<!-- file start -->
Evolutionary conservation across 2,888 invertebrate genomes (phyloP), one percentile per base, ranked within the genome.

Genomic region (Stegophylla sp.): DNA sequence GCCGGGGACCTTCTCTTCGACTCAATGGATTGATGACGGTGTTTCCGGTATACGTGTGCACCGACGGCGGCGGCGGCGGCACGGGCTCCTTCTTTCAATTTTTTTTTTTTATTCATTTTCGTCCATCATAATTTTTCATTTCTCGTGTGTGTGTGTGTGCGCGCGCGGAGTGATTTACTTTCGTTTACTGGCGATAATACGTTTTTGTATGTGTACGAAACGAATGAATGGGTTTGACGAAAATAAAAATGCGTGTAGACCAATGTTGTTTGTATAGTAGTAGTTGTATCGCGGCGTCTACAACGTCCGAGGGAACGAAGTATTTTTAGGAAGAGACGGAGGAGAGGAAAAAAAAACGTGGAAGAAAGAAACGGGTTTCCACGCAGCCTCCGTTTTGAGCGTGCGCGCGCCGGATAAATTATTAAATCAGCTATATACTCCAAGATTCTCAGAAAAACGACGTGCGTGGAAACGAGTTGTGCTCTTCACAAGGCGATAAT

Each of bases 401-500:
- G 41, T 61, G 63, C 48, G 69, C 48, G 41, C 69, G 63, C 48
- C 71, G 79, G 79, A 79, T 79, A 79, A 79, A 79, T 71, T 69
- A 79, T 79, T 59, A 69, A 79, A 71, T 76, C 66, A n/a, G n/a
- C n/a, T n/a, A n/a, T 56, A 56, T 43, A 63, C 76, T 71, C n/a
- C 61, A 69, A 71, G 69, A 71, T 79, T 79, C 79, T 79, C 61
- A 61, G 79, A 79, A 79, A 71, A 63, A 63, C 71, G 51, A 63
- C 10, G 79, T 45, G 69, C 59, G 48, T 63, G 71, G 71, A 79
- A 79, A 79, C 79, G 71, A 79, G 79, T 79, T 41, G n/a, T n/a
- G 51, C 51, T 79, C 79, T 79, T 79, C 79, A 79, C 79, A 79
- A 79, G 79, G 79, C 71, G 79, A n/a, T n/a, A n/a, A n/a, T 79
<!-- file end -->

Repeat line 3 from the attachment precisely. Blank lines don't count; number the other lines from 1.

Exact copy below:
Each of bases 401-500: